n-bodies: a parallel TBB solution: parallel code: so what does TBB_USE_THREADING_TOOLS do?

Our East coast Parallelism Road Show was a success, and having finally caught up with some of the work that piled up while I was gone, I’ll squeeze enough time at least to add a footnote to a previous rambling.

In my last bumbling about, I tried defining the TBB_USE_THREADING_TOOLS macro as a stab to find the problem with my Intel® Parallel Inspector analysis of nbodies.  Didn’t seem to do much at the time, so I thought it might be interesting to find out what it really does.  It was easy to find examples of it in the open source.  spin_mutex.h contains has a scoped lock constructor:

        //! Construct and acquire lock on a mutex.
        scoped_lock( spin_mutex& m ) {
            my_unlock_value = __TBB_LockByte(m.flag);

There is a bit of getting the cart before the horse to examine the details of a lock before even talking about races in my way-slower-than-expected narrative exploring the effort to parallelize some code, but it seems appropriate as a footnote.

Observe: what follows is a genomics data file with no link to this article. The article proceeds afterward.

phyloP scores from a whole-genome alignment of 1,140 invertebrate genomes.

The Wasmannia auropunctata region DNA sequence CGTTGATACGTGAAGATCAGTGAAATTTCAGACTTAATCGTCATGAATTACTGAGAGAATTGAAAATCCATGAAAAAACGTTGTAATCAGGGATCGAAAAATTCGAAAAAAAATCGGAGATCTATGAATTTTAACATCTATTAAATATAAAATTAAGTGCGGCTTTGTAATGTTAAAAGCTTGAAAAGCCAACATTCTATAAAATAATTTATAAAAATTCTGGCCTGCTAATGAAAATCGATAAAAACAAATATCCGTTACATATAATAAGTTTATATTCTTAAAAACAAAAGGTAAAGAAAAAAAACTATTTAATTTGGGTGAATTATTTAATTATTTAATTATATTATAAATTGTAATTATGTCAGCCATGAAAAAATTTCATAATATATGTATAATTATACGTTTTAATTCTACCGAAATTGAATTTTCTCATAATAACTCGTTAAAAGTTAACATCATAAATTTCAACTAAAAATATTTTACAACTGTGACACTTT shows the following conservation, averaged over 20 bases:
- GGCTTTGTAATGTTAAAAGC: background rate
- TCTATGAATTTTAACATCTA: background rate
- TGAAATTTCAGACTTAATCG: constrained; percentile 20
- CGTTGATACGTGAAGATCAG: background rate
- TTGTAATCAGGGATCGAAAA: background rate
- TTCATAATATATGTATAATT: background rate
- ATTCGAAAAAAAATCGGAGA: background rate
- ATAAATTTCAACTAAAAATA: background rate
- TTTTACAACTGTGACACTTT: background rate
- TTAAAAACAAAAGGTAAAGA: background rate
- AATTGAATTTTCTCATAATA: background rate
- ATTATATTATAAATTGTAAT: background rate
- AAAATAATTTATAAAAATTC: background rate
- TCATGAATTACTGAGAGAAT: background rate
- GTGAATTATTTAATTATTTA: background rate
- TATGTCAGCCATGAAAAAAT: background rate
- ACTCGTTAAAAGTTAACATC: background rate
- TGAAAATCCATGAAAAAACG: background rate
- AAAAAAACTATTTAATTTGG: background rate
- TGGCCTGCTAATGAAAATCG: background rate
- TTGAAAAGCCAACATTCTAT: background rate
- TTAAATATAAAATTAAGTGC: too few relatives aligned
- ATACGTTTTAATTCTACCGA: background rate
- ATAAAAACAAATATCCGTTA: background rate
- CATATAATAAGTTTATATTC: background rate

So, what’s going on up there?  In the non-TBB_USE_THREADING_TOOLS case something called __TBB_LockByte is being called with a field of the spin mutex object (probably a byte?), which must be the lock part (a gate where only one thread gets by at a time).  Then the spin mutex object is stashed until later.  If multiple threads tried to do this __TBB_LockByte call at the same time, they might face some contention with each other, and some tool designed to detect those data races might flag this operation as suspect.

On the other hand, when TBB_USE_THREADING_TOOLS is asserted, it looks like local mutex pointer is set to a safe value and the mutex itself is passed to some other function, internal_acquire(), effectively hiding any lock funny business from our correctness inspection tool.  So that’s what it does.  Maybe after I introduce scoped locks, I’ll come back here and peel another layer, and we can look at the alternate implementations of the lock.

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